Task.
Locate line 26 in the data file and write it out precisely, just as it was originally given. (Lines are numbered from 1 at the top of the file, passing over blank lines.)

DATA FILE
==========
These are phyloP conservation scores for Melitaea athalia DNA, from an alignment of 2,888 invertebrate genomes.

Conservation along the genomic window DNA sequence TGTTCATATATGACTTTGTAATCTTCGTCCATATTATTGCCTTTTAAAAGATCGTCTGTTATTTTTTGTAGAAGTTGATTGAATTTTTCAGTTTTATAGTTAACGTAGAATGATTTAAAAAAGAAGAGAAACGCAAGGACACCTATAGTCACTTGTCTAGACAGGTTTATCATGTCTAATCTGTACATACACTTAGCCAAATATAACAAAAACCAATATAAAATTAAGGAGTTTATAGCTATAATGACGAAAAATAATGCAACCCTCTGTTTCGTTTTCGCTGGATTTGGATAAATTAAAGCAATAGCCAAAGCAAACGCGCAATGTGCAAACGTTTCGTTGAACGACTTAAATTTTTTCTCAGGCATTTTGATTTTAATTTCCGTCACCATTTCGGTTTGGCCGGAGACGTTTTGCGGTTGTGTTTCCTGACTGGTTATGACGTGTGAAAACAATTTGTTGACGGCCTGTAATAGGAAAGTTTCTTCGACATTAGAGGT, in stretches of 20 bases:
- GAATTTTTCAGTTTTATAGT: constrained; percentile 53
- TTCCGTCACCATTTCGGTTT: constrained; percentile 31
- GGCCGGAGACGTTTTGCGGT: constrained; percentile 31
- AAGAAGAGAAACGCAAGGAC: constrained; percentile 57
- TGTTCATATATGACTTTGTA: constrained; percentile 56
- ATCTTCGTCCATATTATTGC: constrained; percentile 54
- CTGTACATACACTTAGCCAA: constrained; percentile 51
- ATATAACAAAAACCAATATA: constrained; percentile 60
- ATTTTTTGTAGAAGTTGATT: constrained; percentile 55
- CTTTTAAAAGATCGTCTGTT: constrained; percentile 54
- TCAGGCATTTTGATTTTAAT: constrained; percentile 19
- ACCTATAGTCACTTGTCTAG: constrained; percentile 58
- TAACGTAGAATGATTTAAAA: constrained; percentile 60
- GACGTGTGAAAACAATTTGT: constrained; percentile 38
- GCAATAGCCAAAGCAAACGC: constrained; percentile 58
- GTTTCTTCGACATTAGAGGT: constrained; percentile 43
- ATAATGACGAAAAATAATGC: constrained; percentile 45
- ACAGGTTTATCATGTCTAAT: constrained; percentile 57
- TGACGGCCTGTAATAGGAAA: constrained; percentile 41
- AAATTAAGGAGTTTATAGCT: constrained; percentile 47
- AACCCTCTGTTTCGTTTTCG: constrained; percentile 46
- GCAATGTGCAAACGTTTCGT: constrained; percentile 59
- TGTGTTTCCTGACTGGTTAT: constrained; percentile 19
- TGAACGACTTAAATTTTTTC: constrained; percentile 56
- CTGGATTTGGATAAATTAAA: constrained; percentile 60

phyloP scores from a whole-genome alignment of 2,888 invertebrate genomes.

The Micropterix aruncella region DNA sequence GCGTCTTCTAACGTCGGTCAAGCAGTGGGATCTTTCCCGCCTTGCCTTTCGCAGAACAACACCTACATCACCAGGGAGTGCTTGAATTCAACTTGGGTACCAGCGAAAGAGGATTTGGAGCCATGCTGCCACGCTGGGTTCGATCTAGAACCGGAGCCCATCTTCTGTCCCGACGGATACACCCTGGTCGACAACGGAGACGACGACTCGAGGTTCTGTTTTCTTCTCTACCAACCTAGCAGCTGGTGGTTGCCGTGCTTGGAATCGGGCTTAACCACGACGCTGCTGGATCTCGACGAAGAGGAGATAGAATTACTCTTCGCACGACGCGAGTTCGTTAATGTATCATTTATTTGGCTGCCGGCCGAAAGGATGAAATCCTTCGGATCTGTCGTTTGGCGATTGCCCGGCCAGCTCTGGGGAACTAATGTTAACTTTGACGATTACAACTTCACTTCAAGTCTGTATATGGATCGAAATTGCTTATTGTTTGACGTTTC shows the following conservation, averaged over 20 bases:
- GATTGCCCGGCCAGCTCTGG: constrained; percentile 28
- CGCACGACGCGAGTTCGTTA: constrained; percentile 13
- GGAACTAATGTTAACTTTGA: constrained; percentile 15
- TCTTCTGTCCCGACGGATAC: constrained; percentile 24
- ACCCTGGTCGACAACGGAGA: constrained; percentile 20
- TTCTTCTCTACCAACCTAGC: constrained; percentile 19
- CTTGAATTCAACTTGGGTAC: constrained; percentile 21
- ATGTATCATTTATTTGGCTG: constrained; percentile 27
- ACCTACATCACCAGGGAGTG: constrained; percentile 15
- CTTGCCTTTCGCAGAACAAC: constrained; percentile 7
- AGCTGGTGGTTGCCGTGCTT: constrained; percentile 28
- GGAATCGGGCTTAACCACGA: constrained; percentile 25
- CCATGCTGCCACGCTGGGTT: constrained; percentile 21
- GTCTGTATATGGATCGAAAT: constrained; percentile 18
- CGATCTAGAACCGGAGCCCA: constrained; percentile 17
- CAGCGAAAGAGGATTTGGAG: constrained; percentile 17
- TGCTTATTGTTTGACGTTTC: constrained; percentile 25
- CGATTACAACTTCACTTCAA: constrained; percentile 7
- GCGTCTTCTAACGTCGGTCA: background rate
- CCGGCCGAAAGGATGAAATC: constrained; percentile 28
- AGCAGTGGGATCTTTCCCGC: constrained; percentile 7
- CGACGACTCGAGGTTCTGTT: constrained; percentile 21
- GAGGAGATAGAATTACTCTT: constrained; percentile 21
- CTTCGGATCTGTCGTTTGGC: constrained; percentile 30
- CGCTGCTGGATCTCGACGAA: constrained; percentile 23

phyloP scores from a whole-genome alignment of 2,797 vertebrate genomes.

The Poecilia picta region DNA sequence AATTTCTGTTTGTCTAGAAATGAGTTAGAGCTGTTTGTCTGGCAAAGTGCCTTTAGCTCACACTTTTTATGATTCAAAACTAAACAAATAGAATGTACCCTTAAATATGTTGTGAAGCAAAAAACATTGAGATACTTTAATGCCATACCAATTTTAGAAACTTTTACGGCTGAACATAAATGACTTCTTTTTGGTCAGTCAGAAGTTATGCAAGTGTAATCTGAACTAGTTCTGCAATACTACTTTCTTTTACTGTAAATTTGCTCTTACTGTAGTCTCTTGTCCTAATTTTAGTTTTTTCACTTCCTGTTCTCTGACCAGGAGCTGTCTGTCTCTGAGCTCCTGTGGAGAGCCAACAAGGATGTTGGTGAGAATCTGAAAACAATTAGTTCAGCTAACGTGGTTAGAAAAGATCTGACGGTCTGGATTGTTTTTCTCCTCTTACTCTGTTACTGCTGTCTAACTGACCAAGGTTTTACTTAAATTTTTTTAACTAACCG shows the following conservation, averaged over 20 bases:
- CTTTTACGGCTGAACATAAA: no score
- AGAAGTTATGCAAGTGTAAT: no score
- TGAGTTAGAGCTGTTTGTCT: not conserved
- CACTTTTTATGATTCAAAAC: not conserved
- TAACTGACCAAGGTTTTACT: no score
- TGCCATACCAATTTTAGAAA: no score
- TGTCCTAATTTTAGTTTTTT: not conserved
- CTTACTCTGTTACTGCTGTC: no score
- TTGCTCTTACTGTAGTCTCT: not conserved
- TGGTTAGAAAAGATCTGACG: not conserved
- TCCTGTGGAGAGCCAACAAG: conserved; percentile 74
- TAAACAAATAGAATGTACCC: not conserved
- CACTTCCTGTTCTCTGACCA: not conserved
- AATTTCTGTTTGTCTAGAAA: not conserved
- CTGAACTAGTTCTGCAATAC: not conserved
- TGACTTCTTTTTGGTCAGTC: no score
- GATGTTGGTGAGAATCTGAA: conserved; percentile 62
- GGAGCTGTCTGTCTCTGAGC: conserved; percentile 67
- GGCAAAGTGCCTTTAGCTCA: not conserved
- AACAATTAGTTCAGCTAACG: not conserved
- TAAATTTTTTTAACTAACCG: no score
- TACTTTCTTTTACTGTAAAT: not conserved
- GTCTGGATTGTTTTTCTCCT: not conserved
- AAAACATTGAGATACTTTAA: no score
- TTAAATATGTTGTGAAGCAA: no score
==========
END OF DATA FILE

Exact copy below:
- TGAACGACTTAAATTTTTTC: constrained; percentile 56